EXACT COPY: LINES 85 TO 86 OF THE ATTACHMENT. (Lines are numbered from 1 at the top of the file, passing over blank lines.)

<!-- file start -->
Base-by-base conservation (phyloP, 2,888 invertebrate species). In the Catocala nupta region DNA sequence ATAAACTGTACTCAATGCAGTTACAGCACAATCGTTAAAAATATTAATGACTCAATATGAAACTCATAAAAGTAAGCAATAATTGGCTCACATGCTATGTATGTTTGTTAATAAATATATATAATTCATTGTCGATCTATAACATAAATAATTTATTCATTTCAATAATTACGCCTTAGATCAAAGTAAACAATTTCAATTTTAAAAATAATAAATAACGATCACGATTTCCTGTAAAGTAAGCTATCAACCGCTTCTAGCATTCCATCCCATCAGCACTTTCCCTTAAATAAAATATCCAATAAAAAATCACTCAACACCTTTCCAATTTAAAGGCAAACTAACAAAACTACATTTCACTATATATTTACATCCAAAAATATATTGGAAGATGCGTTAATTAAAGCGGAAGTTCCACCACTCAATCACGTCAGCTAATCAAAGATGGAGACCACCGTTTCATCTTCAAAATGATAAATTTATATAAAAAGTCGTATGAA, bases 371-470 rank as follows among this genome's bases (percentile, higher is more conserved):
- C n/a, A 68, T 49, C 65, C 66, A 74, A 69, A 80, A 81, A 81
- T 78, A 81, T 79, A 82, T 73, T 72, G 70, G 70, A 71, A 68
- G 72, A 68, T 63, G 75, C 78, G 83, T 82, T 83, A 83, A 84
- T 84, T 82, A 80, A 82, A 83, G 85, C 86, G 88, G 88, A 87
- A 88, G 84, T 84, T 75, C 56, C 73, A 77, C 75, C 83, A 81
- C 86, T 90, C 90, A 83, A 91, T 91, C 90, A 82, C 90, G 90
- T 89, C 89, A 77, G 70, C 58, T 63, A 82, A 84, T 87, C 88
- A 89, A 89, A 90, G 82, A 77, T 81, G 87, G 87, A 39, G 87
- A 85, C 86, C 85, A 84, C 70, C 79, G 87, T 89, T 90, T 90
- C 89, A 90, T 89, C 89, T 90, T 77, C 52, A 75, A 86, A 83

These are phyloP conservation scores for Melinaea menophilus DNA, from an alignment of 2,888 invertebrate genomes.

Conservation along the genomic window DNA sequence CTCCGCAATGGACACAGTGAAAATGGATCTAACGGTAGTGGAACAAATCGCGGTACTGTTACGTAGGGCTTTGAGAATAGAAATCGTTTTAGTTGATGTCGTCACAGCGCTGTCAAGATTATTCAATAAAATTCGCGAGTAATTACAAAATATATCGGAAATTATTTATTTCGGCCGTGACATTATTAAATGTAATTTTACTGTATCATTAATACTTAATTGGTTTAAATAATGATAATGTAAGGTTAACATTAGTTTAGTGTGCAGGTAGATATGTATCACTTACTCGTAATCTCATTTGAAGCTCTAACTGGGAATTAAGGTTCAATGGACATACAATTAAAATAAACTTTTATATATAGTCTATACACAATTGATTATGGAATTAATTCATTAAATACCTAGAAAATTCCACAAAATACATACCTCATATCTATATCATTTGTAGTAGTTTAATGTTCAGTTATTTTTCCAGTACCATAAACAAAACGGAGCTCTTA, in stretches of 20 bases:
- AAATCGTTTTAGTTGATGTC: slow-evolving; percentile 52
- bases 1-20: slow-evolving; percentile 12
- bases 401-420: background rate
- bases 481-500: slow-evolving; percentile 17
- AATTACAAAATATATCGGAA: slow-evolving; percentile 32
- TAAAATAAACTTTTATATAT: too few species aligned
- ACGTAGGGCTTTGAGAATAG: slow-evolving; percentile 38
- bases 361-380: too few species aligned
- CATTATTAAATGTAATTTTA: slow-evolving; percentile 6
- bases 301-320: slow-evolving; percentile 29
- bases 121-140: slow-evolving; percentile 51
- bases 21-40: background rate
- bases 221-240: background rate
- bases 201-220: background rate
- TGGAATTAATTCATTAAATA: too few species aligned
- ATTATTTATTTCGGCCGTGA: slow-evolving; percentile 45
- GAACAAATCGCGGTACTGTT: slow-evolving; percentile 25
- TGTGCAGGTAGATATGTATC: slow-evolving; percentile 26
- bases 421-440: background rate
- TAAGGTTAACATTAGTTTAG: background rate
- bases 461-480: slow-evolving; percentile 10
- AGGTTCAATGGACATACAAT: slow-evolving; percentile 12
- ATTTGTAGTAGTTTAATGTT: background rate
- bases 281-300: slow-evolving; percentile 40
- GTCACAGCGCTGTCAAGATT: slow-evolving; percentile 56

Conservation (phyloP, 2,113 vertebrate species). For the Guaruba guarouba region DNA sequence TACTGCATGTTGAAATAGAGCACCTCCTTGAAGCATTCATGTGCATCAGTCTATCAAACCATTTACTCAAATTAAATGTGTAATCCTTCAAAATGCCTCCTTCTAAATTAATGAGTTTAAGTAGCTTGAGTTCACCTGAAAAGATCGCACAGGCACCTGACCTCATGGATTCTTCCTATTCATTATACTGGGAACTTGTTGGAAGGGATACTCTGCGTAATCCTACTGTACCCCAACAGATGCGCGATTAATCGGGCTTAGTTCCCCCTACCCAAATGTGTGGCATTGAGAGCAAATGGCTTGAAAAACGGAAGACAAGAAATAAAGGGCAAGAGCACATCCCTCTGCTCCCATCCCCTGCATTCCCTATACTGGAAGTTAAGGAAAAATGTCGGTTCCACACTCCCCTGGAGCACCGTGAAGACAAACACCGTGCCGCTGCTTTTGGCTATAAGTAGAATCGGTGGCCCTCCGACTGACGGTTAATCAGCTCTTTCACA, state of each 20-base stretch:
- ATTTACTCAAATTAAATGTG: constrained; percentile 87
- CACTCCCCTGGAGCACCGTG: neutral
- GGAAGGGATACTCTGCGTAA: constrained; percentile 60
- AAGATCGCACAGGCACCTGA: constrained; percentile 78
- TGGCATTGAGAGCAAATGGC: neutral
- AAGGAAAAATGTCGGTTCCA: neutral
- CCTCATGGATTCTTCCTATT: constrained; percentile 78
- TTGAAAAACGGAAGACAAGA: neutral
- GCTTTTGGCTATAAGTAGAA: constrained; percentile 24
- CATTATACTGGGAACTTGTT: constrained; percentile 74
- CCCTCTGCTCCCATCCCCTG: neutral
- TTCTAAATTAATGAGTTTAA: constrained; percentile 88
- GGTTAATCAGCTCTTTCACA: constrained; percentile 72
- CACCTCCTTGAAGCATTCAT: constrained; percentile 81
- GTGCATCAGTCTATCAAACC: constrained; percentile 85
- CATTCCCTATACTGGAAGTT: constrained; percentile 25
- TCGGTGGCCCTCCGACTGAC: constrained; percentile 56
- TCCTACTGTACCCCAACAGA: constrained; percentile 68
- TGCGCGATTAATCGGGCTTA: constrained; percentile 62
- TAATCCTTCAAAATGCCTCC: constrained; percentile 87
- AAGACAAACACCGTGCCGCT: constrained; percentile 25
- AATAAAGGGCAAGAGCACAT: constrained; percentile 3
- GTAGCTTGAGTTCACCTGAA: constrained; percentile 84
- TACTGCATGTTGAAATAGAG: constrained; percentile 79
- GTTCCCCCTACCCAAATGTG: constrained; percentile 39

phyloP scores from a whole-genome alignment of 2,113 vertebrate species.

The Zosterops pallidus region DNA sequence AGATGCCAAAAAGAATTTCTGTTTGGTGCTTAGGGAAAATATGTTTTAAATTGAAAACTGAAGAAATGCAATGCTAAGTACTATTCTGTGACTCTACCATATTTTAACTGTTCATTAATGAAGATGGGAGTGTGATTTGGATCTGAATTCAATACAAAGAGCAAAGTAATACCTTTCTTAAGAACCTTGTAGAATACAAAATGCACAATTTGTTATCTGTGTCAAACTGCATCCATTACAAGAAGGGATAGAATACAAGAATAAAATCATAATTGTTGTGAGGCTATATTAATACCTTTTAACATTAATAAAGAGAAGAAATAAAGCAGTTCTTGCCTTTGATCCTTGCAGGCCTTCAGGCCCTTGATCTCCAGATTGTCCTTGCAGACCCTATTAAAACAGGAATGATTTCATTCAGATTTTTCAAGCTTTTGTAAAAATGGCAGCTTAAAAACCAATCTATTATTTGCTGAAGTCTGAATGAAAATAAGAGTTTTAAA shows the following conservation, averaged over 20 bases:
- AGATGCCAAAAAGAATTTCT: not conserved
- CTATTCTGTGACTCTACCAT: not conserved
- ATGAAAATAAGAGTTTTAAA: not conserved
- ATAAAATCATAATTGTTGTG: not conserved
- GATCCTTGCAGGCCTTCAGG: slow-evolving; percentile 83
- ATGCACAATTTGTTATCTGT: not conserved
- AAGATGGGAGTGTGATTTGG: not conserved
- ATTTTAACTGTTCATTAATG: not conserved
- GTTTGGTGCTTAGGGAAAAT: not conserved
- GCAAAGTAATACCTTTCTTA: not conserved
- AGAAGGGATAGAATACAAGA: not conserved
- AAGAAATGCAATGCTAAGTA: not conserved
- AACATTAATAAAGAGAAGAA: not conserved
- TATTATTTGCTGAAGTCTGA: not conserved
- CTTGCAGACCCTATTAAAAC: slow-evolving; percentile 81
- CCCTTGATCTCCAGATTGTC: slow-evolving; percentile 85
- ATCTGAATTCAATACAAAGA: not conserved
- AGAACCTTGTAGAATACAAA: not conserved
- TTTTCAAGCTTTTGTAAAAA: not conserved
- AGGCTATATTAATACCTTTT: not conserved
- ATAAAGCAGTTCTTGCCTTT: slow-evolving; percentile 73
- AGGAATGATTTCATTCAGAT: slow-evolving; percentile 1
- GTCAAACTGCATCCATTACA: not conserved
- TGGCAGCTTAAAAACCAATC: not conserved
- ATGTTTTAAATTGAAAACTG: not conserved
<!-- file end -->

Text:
- TTTTCAAGCTTTTGTAAAAA: not conserved
- AGGCTATATTAATACCTTTT: not conserved